Approximately 27 million patients undergo noncardiac surgery every year in the US.  Of those, about 50,000 have a perioperative MI. Furthermore, over half of the 40,000 perioperative deaths each year are caused by cardiac events.  Patients over 65 years of age are at higher risk of cardiac disease, cardiac morbidity, and death. Considering that this patient population will greatly increase over the coming decades, the number of patients with significant perioperative cardiac risk undergoing noncardiac surgery can be expected to increase globally.
Most perioperative cardiac morbidity and mortality is related to MI, heart failure, or arrhythmias. Therefore, preoperative evaluation and perioperative management emphasize the detection, characterization, and treatment of coronary artery disease (CAD), left ventricular (LV) systolic dysfunction, and significant arrhythmias in appropriate patients. These include patients with known or suspected CAD, arrhythmias, history of heart failure, or current symptoms consistent with these conditions. In people aged 50 years or older, a more extensive history and physical exam is warranted.
Assess the medical status of the patient and the cardiac risks posed by the planned noncardiac surgery
Recommend appropriate strategies to reduce the risk of cardiac problems over the entire perioperative period, and to improve long-term cardiac outcomes.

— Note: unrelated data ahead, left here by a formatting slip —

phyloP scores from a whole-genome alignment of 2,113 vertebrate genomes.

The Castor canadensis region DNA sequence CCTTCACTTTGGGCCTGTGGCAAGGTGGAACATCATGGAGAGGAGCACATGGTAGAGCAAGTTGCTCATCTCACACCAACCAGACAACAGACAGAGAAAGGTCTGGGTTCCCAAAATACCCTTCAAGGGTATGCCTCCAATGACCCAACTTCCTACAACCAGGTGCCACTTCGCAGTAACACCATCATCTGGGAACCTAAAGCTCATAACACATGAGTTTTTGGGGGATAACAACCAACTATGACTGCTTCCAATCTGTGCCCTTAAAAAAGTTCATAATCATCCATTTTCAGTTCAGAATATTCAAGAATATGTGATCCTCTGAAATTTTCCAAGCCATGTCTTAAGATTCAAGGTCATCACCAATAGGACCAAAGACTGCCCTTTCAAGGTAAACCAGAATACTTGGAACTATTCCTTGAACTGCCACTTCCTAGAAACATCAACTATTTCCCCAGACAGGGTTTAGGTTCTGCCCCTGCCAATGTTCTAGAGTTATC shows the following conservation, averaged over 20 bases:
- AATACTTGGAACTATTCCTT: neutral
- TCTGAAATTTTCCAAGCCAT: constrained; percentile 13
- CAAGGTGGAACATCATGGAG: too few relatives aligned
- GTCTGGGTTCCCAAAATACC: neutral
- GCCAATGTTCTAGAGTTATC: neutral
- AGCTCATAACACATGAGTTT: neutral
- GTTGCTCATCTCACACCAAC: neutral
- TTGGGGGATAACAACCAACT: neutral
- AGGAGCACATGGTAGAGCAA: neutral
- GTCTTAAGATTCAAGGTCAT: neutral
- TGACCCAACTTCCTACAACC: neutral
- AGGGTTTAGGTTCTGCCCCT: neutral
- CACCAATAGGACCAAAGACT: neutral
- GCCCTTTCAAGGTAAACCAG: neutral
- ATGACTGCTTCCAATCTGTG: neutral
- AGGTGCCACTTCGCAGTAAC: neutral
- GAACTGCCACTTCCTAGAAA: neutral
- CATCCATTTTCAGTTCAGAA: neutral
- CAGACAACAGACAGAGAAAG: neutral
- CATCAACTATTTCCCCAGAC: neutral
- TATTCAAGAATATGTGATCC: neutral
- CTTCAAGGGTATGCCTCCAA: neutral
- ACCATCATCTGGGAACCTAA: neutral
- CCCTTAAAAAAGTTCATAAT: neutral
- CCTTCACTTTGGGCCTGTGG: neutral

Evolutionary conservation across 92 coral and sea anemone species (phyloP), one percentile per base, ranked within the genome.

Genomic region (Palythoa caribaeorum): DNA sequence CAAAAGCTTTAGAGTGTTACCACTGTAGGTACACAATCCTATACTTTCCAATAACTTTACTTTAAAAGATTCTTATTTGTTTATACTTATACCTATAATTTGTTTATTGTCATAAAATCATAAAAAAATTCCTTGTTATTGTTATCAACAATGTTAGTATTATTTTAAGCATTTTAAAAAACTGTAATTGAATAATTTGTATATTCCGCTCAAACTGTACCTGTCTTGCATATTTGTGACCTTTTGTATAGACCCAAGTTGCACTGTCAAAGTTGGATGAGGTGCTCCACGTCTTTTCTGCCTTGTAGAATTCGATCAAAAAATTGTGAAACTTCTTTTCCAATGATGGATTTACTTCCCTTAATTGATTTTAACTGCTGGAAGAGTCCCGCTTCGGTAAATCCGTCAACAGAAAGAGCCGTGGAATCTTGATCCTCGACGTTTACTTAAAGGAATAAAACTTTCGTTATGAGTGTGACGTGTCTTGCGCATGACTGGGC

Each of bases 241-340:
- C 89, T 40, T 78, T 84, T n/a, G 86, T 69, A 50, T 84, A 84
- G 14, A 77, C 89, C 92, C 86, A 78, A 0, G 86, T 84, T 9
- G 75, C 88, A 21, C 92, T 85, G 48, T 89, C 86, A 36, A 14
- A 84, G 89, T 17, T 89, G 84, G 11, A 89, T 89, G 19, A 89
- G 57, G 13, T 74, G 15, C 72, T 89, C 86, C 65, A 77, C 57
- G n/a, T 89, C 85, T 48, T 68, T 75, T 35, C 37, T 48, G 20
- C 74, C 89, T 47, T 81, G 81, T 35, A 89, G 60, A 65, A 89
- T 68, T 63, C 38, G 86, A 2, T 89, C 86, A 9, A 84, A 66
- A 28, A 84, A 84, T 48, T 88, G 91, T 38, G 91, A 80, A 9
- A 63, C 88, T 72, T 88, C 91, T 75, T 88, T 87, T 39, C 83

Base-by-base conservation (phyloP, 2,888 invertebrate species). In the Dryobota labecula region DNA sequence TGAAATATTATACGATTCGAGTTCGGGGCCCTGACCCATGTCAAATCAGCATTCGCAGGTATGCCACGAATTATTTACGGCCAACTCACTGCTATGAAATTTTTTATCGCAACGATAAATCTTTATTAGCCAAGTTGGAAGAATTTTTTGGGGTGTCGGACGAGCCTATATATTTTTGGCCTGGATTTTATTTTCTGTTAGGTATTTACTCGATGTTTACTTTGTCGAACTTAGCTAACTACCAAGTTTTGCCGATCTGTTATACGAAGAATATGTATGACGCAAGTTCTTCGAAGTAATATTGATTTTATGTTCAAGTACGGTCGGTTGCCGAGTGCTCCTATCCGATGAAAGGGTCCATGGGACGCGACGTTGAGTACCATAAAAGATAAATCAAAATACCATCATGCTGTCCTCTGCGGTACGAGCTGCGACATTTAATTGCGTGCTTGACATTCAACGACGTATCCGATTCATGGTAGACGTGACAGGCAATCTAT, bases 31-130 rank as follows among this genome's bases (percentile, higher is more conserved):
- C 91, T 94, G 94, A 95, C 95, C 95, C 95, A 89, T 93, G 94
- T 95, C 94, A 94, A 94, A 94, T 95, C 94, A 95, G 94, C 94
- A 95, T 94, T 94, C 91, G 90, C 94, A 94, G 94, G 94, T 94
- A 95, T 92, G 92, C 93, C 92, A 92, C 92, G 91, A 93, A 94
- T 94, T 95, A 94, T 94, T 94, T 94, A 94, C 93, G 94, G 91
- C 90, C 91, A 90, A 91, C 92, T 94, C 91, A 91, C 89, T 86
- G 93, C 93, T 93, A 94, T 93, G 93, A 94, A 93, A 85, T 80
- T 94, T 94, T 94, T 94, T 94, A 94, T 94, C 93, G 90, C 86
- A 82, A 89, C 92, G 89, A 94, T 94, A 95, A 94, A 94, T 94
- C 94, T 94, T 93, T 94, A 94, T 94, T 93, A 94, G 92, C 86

The main overall goals of assessment are to:
Identify patients at increased risk of an adverse perioperative cardiac event
Identify patients with a poor long-term prognosis due to cardiovascular disease. Even though the risk at the time of noncardiac surgery may not be prohibitive, appropriate treatment will affect long-term prognosis.
The nature of the evaluation should be individualized to the patient and the specific clinical scenario:
Patients presenting with an acute surgical emergency require only a rapid preoperative assessment, with subsequent management directed at preventing or minimizing cardiac morbidity and death. Such patients can often be more thoroughly evaluated after surgery
Patients undergoing an elective procedure with no surgical urgency can undergo a more thorough preoperative evaluation.
Professor and Chairman of Internal Medicine
Texas Tech University Health Sciences Center
DM declares that he has no competing interests.
University of Michigan Congenital Heart Center
MB declares that he has no competing interests.
Cardiology Specialist Registrar
The James Cook University Hospital
AT declares that he has no competing interests.
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